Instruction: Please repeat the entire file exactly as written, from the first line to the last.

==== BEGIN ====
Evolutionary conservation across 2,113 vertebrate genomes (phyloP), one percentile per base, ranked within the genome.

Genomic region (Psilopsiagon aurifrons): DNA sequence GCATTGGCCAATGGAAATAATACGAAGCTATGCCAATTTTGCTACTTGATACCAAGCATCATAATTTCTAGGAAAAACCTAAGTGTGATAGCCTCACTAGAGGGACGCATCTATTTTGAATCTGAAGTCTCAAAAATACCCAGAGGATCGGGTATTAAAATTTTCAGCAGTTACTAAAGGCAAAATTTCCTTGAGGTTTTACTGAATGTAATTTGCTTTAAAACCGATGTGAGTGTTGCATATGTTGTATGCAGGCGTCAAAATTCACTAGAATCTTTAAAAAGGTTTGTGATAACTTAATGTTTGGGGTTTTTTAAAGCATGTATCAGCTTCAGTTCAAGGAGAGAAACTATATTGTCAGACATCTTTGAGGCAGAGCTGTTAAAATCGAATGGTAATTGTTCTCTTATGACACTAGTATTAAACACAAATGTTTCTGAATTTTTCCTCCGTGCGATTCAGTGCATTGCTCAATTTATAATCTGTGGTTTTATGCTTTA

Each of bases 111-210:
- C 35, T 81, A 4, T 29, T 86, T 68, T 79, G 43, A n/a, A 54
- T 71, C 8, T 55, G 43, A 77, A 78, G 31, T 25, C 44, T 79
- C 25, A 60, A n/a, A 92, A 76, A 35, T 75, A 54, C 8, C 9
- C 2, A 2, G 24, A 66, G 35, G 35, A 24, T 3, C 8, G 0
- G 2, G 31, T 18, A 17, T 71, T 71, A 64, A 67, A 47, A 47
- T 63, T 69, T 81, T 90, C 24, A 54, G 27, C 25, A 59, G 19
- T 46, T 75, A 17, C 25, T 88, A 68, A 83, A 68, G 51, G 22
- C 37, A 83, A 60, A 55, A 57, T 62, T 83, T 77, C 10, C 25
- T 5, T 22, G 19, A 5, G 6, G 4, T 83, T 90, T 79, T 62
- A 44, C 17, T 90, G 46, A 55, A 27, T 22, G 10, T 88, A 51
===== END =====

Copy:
Evolutionary conservation across 2,113 vertebrate genomes (phyloP), one percentile per base, ranked within the genome.

Genomic region (Psilopsiagon aurifrons): DNA sequence GCATTGGCCAATGGAAATAATACGAAGCTATGCCAATTTTGCTACTTGATACCAAGCATCATAATTTCTAGGAAAAACCTAAGTGTGATAGCCTCACTAGAGGGACGCATCTATTTTGAATCTGAAGTCTCAAAAATACCCAGAGGATCGGGTATTAAAATTTTCAGCAGTTACTAAAGGCAAAATTTCCTTGAGGTTTTACTGAATGTAATTTGCTTTAAAACCGATGTGAGTGTTGCATATGTTGTATGCAGGCGTCAAAATTCACTAGAATCTTTAAAAAGGTTTGTGATAACTTAATGTTTGGGGTTTTTTAAAGCATGTATCAGCTTCAGTTCAAGGAGAGAAACTATATTGTCAGACATCTTTGAGGCAGAGCTGTTAAAATCGAATGGTAATTGTTCTCTTATGACACTAGTATTAAACACAAATGTTTCTGAATTTTTCCTCCGTGCGATTCAGTGCATTGCTCAATTTATAATCTGTGGTTTTATGCTTTA

Each of bases 111-210:
- C 35, T 81, A 4, T 29, T 86, T 68, T 79, G 43, A n/a, A 54
- T 71, C 8, T 55, G 43, A 77, A 78, G 31, T 25, C 44, T 79
- C 25, A 60, A n/a, A 92, A 76, A 35, T 75, A 54, C 8, C 9
- C 2, A 2, G 24, A 66, G 35, G 35, A 24, T 3, C 8, G 0
- G 2, G 31, T 18, A 17, T 71, T 71, A 64, A 67, A 47, A 47
- T 63, T 69, T 81, T 90, C 24, A 54, G 27, C 25, A 59, G 19
- T 46, T 75, A 17, C 25, T 88, A 68, A 83, A 68, G 51, G 22
- C 37, A 83, A 60, A 55, A 57, T 62, T 83, T 77, C 10, C 25
- T 5, T 22, G 19, A 5, G 6, G 4, T 83, T 90, T 79, T 62
- A 44, C 17, T 90, G 46, A 55, A 27, T 22, G 10, T 88, A 51